A great carrot cake should be moist, not-too-sweet, appropriately spiced, and tender. This vegan carrot cake recipe hits all of the right notes and is made with everyday ingredients. I can’t tell you this cake is healthy, raw, or gluten-free, but I can tell you it’s delicious and easy to make. It simply tastes like regular carrot cake, sans the dairy and eggs!

A slice of vegan carrot cake on a gray plate with a fork

With Easter around the corner, there’s no better time to practice making a cute vegan carrot cake. This one happens to be crowd-pleasing and omnivore-approved! (Including both the plain and “cream cheese”-style frosting options).

Vegan carrot cake ingredients

Making a traditional carrot cake egg-free and dairy-free is relatively straightforward. Unlike with eggless vegan white cake, where replacing the structure from eggs is important, carrot cakes are more forgiving. Simply removing the eggs and adding some extra leavening does the trick.

At times, vegan is conflated with healthy and you might find recipes made with whole wheat flour or spelt to add nutrition. I love making healthier treats at times, as seen in my marbled vegan chocolate banana bread, but when it comes to something as classic and timeless as carrot cake, I wanted to maximize on texture and flavor. Sourcing cake flour isn’t easy for everyone so I’ve used all-purpose wheat flour for this vegan carrot cake.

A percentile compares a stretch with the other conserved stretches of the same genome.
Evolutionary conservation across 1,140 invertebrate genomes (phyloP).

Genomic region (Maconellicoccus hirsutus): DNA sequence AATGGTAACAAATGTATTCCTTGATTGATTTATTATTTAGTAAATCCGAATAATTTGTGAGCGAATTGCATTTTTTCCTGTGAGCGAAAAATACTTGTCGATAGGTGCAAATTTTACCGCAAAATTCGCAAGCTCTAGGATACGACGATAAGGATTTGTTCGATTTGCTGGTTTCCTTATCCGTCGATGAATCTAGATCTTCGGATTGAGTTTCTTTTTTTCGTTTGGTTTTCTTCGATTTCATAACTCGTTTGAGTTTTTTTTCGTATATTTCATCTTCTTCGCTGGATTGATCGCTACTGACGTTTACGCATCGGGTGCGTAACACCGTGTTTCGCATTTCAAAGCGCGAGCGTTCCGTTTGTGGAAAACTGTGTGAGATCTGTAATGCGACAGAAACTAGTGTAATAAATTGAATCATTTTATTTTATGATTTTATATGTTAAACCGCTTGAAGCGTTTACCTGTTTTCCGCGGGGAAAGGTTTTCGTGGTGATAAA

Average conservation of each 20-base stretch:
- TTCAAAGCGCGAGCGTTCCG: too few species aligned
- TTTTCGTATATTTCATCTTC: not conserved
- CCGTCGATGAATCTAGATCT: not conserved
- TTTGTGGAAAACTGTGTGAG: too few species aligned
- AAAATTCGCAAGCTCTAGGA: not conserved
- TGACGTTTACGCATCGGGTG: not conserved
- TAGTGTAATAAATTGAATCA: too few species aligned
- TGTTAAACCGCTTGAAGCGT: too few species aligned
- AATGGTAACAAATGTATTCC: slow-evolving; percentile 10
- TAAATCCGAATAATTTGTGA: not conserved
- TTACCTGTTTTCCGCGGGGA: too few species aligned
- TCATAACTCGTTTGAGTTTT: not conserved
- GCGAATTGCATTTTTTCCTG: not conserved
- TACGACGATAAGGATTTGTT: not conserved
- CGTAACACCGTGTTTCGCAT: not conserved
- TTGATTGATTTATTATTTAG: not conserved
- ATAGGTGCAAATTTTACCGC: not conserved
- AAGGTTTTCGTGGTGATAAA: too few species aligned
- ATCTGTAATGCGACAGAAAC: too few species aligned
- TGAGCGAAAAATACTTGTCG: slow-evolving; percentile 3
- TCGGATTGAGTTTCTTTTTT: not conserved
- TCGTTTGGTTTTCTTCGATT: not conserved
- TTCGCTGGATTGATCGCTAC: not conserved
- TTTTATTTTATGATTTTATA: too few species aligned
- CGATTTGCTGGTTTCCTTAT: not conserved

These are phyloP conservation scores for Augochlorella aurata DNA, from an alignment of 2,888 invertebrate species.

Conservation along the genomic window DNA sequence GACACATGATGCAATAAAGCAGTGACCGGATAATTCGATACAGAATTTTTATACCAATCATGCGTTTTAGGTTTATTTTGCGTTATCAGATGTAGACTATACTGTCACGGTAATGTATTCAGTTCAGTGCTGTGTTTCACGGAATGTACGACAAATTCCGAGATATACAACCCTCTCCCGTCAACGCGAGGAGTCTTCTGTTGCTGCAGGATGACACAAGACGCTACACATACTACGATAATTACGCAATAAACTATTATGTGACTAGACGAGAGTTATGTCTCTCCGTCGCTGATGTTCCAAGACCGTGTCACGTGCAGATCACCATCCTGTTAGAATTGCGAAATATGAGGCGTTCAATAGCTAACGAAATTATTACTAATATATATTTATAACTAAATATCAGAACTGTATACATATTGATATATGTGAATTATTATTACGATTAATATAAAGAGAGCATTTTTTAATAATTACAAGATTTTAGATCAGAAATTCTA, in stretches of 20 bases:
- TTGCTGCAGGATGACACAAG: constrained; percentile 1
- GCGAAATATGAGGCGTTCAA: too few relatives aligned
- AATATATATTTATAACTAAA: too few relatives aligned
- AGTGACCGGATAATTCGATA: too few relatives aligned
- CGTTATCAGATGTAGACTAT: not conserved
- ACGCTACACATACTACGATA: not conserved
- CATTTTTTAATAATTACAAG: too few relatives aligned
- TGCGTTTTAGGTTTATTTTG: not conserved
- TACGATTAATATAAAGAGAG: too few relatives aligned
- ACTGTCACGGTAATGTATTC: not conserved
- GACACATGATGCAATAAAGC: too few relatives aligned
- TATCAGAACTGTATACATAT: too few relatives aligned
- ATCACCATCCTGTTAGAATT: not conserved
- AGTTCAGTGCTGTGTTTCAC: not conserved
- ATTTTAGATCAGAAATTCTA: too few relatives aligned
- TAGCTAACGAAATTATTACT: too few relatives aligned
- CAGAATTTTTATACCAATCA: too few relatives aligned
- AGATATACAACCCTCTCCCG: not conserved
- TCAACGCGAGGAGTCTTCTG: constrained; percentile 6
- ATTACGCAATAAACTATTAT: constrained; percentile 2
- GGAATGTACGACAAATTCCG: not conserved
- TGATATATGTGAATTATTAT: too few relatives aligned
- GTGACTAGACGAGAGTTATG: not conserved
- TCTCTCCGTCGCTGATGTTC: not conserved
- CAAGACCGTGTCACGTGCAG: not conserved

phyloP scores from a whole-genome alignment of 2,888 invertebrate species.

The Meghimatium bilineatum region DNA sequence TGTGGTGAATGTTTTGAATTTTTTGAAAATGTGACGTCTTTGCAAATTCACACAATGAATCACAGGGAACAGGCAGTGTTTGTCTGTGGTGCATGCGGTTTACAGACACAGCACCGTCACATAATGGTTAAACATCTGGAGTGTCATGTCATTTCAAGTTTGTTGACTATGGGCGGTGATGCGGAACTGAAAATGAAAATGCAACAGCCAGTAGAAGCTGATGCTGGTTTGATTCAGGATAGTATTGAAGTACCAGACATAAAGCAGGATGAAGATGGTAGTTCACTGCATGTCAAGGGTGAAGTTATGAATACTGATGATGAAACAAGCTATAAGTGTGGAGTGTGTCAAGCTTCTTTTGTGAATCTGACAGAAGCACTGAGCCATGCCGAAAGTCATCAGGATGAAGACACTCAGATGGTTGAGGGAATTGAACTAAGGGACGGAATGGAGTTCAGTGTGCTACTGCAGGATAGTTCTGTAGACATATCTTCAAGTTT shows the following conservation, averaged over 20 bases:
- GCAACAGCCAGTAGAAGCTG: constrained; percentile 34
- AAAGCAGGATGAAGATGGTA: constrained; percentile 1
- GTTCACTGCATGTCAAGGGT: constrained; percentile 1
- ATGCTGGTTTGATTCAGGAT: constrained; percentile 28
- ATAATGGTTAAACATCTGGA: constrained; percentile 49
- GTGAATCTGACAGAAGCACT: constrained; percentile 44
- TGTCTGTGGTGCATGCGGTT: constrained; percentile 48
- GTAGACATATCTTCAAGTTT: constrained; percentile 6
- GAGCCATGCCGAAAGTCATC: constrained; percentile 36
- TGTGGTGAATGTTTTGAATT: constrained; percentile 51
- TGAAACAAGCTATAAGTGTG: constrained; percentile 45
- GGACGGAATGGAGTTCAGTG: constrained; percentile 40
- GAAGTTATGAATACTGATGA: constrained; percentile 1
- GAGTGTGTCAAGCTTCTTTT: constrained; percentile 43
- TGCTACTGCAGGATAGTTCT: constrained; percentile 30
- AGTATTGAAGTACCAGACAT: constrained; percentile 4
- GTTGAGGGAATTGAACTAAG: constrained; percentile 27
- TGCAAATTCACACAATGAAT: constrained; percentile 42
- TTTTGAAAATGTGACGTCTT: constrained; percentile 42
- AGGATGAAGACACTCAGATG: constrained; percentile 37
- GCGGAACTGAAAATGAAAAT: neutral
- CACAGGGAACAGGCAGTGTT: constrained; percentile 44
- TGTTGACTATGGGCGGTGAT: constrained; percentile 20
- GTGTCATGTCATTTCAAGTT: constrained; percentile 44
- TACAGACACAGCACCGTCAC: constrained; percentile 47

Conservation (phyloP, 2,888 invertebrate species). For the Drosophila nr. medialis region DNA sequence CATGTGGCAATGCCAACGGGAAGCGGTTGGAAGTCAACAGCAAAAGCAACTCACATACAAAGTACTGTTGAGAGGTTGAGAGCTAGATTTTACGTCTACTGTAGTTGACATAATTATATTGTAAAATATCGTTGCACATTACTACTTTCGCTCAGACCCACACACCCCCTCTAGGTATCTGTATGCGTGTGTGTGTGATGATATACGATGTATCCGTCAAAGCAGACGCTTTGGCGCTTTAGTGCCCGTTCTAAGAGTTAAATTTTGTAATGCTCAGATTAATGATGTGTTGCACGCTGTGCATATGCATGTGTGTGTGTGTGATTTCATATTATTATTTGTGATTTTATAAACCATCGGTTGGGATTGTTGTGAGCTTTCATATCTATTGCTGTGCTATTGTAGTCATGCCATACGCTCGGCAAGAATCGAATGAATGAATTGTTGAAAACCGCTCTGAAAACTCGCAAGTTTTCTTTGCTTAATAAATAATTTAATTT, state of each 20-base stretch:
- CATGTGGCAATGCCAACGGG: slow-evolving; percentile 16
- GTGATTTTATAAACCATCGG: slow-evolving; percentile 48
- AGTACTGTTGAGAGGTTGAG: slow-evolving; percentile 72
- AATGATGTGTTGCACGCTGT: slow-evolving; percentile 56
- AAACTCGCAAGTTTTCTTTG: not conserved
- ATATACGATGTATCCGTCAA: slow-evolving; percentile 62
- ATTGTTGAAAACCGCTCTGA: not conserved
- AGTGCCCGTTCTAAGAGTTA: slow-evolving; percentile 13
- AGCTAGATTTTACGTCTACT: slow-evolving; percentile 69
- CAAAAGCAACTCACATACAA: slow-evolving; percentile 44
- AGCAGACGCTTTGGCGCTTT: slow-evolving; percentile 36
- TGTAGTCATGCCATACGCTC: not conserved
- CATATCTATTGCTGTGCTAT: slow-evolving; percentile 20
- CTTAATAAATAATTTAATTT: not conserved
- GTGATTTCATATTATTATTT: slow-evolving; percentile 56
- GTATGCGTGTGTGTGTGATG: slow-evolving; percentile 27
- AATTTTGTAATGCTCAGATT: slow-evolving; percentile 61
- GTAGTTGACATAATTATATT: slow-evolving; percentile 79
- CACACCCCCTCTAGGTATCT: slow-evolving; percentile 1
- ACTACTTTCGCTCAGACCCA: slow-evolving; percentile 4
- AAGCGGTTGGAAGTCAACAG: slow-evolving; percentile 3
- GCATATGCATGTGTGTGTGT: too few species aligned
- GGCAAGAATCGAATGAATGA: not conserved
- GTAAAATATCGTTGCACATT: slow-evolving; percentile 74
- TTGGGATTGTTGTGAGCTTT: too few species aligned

Rounding out the ingredients list are vegetable oil (which negates the need for any margarine or butter substitute); carrots; applesauce (for adding moisture and binding); both white and brown sugar (for flavor purposes); baking soda and powder; spices (cinnamon, nutmeg, allspice); vanilla; and non-dairy milk. See? Nothing weird!

Close-ups of the interior of a piece of vegan carrot cake. on the left, a slice of the cake; on the right, a bite being cut with a fork, showing the tenderness of the cake.

Finally, I like to spike my vegan carrot cake with a little bit of fresh-squeezed orange juice. I know that might sound odd, but you can’t really detect the orange flavor in the finished product, it just rounds out the other flavors nicely. The orange also adds acidity for the baking soda to react with.